BAG'PIPE, N.[bag and pipe.]
A musical wind instrument, used chiefly in Scotland and Ireland. It consists of a leathern bag, which receives the air by a tube, which is stopped by a valve; and pipes, into which the air is pressed by the performer. The base-pipe is called the drone, and the tenor or treble is called the chanter. The pipes have eight holes like those of a flute, which the performer stops and opens at pleasure. There are several species of bag-pipes, as the soft and melodious Irish bag-pipe, with two short drones and a long one; the Highland bag-pipe, with two short drones, the music of which is very loud; the Scot's Lowland bag-pipe, which is played with a bellows and is also a loud instrument. There is also a small pipe, with a chanter about eight inches in length.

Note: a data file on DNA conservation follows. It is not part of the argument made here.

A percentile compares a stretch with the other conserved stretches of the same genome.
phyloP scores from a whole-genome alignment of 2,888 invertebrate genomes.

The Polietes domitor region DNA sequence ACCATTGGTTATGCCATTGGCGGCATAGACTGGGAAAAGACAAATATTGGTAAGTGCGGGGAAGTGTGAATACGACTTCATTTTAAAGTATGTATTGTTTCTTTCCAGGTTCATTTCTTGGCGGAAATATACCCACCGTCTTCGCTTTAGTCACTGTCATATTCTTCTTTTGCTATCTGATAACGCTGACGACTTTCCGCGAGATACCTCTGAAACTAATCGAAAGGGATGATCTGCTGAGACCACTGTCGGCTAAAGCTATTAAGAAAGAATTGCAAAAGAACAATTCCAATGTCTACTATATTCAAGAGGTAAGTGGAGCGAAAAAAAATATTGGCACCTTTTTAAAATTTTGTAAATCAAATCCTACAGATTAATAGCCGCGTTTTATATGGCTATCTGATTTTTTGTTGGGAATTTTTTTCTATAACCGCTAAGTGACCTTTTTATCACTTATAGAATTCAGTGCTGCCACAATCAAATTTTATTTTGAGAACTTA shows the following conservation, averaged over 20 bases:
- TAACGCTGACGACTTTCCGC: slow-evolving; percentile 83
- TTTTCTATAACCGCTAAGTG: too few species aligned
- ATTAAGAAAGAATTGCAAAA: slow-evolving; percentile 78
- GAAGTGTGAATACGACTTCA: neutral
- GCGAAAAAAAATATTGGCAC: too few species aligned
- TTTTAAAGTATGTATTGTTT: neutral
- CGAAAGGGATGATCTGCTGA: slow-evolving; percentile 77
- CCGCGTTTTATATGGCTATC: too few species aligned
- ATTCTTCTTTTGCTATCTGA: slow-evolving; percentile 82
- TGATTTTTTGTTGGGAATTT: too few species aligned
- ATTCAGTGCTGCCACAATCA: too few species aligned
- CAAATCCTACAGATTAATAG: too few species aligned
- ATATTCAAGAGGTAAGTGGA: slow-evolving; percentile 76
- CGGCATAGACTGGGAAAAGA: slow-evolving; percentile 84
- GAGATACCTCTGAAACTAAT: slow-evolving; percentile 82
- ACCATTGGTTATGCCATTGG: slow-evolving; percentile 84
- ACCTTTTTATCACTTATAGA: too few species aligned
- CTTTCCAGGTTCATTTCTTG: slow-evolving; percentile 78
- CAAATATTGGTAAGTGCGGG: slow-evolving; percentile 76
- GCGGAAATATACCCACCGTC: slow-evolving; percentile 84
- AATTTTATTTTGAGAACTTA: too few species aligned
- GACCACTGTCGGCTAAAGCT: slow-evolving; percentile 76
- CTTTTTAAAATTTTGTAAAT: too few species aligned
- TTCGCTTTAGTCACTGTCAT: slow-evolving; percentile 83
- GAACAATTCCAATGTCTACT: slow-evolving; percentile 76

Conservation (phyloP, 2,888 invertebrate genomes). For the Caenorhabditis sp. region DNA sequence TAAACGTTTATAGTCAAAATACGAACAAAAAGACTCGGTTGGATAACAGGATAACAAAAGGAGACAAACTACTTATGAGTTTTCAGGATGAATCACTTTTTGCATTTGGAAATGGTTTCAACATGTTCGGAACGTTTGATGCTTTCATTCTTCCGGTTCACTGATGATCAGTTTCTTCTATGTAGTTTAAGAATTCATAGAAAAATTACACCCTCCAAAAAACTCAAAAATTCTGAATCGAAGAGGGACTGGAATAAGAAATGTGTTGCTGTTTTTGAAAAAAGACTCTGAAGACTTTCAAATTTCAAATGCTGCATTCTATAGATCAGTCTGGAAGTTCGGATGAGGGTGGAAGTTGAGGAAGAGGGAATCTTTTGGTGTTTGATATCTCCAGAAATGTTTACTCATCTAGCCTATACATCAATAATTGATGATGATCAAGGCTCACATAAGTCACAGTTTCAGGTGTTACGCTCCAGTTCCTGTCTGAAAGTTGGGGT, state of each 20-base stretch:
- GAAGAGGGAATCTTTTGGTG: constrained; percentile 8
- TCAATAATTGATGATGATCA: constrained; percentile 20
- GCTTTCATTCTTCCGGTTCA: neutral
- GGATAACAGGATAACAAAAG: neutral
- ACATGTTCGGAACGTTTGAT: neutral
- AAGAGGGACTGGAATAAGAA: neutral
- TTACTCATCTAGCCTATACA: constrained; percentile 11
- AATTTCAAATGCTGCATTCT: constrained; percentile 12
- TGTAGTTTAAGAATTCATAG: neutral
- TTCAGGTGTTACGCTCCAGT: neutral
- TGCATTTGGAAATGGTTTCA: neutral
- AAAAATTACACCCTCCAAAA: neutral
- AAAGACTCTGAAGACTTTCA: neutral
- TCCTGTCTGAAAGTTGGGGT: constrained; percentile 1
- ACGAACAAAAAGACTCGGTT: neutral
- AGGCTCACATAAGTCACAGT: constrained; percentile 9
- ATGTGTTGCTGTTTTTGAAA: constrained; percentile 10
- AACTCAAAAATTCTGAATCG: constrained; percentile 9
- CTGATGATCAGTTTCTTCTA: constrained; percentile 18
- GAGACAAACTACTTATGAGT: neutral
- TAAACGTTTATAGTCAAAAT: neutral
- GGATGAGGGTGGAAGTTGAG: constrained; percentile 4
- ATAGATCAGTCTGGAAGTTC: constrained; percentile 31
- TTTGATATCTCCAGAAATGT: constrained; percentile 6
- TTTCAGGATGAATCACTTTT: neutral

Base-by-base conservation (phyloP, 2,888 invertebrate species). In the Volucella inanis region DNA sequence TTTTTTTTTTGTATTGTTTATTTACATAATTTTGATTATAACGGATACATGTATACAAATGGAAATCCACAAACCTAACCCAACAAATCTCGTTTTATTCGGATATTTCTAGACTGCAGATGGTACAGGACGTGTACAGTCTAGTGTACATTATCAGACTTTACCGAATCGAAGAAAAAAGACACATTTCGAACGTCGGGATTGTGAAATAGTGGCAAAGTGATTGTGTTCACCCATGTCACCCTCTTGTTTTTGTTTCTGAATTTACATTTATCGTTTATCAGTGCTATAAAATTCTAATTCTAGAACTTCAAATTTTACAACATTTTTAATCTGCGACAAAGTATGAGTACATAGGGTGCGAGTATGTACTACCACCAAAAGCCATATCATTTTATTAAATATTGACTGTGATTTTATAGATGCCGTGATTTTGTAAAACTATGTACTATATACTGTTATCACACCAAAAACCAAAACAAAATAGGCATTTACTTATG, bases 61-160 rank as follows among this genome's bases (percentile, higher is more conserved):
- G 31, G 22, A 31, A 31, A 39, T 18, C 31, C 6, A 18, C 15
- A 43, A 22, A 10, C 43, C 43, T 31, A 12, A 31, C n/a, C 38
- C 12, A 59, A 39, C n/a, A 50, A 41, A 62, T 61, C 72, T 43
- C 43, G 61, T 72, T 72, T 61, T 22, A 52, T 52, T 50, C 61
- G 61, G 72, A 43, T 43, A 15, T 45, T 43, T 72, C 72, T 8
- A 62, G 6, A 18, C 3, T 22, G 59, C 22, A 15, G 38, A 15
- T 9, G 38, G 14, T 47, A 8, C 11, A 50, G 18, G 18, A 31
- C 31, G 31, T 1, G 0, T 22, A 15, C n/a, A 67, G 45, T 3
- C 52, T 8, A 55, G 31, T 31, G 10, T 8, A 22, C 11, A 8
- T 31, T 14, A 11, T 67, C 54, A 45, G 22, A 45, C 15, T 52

In seamanship, to bag-pipe the mizen, is to lay it aback by
bringing the sheet to the mizen shrouds.